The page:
Let us just continue our journey of familiarizing with the important QTP concept of adding checkpoints in today’s QTP tutorial too. In a previous tutorial, we learned how to add Standard and Image checkpoints in QTP tests.
In today’s QTP training session we will learn how to insert Bitmap and Text Checkpoints in QTP tests.
A lot can be inferred from the name of this checkpoint itself. However, it is often confused with the Image checkpoint.
Differences between Image and Bitmap checkpoints:
Difference #1: Image checkpoint works only on Web environment whereas Bitmap checkpoint works on any supported environments.
Difference #2: Bitmap checkpoint can be used to compare an area of an application
or page, an object or any part of an object. On setting this checkpoint it captures the chosen portion of the screen as a bitmap and compares it with the result at runtime. In contrast, image checkpoint is just for web image objects.
Therefore, Bitmap checkpoint captures the visible parts of your AUT and compares them as bitmaps, pixel by pixel.
Typically this is used to check maps, logos or any other diagrams in your AUT.
A couple of important points to remember:
Example: I want to create a bitmap checkpoint on the www.gmail.com page’s Google icon.
I start a test with a record and run settings set in a way that it opens www.gmail.com on internet explorer when I record the test. Then I select Insert->Checkpoint->Bit map checkpoint. Then I select the ‘google’ logo on the www.gmail page. The following dialog opens up:
(Note – click on any image to enlarge)
Take a close look at the above window.
a) The image appears in the Bitmap checkpoint properties dialog and then the user has an option to choose either to check for the entire image or choose a selection.
b) If you check on the ‘Check only selected area’ option to be ON, then you will be able to select the portion of the image. Since it is hard to represent it pictorially, I would suggest the readers give it a try practically to see how this works.
c) The other options in the screen are basically the fine tuning properties. They are really there to make sure the checkpoint passes even though certain RGB or pixels are a little inconsistent.
d) There is also a timeout factor that we talked about earlier in the previous article.
I will go ahead and choose a portion of the logo and click OK.
The following statement is generated in the Expert view:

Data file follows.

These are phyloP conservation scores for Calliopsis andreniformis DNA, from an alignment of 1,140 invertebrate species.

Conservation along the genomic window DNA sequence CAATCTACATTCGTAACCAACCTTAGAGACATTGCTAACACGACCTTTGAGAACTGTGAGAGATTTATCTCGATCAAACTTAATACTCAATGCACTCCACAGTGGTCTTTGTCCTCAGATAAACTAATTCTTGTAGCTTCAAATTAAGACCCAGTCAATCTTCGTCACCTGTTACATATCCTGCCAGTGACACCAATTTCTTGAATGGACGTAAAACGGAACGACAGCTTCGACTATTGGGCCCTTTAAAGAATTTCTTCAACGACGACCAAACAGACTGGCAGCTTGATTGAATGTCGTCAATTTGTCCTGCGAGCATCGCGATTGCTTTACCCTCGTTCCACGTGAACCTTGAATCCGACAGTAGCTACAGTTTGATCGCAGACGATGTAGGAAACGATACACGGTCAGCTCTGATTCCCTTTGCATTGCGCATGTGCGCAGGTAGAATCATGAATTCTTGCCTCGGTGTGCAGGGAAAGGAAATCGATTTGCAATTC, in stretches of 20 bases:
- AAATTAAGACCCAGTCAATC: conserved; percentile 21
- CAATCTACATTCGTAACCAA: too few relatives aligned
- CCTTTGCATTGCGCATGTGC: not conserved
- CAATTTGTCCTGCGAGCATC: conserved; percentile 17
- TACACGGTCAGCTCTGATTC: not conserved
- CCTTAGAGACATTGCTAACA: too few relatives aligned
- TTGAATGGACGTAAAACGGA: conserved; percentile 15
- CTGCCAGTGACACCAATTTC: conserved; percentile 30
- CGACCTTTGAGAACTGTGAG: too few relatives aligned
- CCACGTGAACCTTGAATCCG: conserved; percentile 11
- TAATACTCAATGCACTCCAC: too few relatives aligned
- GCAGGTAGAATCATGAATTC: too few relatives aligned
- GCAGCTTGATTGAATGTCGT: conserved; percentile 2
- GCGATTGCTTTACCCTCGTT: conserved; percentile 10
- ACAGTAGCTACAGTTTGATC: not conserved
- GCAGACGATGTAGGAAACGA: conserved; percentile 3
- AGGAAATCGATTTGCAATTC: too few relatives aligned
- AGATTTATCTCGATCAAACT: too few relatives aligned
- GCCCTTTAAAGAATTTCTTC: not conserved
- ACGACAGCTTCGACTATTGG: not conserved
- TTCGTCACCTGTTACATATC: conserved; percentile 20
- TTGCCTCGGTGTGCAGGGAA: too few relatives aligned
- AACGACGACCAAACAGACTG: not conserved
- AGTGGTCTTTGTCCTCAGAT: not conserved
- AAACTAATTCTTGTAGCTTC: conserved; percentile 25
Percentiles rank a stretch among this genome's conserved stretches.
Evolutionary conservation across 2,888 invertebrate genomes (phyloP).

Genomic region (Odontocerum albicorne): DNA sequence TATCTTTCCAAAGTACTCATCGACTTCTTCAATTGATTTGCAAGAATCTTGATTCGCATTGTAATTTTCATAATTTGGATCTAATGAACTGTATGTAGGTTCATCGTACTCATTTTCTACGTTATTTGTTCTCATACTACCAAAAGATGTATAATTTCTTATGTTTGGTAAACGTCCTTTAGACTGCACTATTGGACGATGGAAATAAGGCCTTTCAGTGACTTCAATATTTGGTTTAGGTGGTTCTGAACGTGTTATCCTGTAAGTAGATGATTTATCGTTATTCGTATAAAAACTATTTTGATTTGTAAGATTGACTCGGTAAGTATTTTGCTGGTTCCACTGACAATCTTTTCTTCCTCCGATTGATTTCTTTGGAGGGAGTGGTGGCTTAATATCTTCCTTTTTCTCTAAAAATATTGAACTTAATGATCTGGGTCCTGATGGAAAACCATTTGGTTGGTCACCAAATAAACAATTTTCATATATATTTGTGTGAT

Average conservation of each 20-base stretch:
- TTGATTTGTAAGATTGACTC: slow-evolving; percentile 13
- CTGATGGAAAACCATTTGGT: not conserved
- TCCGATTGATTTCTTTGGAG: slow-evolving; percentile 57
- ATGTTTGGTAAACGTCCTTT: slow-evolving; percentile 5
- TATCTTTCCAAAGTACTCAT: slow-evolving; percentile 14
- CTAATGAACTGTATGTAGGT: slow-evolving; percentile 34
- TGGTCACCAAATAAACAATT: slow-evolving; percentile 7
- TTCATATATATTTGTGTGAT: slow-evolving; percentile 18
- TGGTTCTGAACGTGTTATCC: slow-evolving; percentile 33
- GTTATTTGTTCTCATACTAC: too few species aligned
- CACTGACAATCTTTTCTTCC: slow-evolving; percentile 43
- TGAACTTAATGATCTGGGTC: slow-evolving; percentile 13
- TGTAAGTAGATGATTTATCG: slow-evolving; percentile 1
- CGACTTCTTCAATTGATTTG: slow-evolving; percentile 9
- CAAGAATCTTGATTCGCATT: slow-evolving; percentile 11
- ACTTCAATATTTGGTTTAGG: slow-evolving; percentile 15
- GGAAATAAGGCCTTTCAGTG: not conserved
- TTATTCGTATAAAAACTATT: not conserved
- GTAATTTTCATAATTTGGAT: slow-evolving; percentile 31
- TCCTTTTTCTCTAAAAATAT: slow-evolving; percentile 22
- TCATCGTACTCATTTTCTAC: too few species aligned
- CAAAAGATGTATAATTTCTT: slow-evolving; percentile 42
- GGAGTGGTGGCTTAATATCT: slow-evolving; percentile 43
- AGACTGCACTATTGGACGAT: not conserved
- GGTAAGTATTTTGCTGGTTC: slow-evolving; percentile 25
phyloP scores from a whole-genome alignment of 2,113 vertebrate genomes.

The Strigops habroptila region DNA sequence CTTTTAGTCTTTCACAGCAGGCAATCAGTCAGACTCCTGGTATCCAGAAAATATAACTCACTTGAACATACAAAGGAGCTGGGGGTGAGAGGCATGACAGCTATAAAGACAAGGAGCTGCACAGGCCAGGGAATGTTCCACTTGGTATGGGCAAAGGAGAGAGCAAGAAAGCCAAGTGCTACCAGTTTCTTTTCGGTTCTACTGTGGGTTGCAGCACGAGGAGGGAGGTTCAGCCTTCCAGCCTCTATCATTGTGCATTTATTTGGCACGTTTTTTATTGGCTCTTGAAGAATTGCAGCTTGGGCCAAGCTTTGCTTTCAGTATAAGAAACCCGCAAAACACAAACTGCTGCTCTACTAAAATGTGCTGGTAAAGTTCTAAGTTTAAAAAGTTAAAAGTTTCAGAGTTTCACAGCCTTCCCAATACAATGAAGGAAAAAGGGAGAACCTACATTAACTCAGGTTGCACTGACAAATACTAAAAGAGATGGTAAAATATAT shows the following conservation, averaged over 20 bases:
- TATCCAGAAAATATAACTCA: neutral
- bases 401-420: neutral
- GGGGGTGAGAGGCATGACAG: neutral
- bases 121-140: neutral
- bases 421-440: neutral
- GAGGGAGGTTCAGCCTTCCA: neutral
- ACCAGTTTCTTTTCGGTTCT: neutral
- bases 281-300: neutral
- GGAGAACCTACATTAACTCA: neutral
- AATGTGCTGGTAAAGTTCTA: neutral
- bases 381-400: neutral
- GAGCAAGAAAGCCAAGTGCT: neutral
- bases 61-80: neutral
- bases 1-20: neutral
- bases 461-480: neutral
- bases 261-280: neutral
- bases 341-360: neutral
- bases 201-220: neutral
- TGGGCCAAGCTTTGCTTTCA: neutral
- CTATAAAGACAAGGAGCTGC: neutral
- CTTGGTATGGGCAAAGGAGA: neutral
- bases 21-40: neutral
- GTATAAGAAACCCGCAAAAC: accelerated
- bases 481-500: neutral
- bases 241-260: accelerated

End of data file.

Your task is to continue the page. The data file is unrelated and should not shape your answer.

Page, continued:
Browser("Gmail: Email from Google").Page("Gmail: Email from Google").Image("Google").Check CheckPoint("Google")
Keyword view looks like this:
Once created the Bitmap checkpoint it can be edited later on from the checkpoint properties screen. This dialog can be launched from the Keyword view, expert view or the Object Repository.
There will be many instances during the testing process when the text displayed in the AUT will have to be checked. ‘Text’ in this context refers to a text string.
One way of doing that is by using a standard checkpoint and checking the “text” property of an object. Let us give that a try. Again I will open the www.gmail.com and check the text that is displayed in the “Check Account” button or link.
I would choose to insert a standard checkpoint from the menu and set the following details:
The statement that it inserts is:
Browser("Gmail: Email from Google").Page("Gmail: Email from Google").Link("Create an account").Check CheckPoint("Create an account")
However, QTP provides specific checkpoints to achieve these.
Text checkpoint: We will use the same example and see how Text checkpoint is different from inserting a standard checkpoint over the ‘text’ property.
I chose “Insert->Checkpoint->Text checkpoint” from the menu while recording on the gmail.com page in internet explorer.
The following dialog is displayed:
Let us look at each field in this dialog and understand what role each value we set in this dialog play in our checkpoint.
1) Name: by default a checkpoint’s name is the object’s name on which a checkpoint is placed. The user can change it if required.
2) Class: specifies the type of the object. This is non-editable.
3) Checkpoint summary: An understandable explanation of what this checkpoint does.
Let us look at it as an example. Open a notepad application. First, let us try with one line of text. I will just write test in the entire notepad, insert a text checkpoint and click on the text in the notepad. The following is how this dialog appears:
Now, I will insert two lines of text. So test and test 1 in two lines, look how this text appears in the Checkpoint summary:
4) You can configure the text to specify what is the “Text before”, “Text after” and “Checked Text”.
For instance, if I need to see if ‘test’ appears in the notepad before ‘test1’ the same can be specified by clicking on the ‘Configure’ button above. The following dialog opens up:
5) The next options are to parameterize and to set the rules for comparison. They are pretty much self-explanatory.
A checkpoint statement is inserted into the test once the user sets all the options and clicks OK:
As always, please feel to post questions and comments. We will continue with checkpoints in the next article too.
P.S. You can check out the list of all previously posted QTP tutorials in this series here.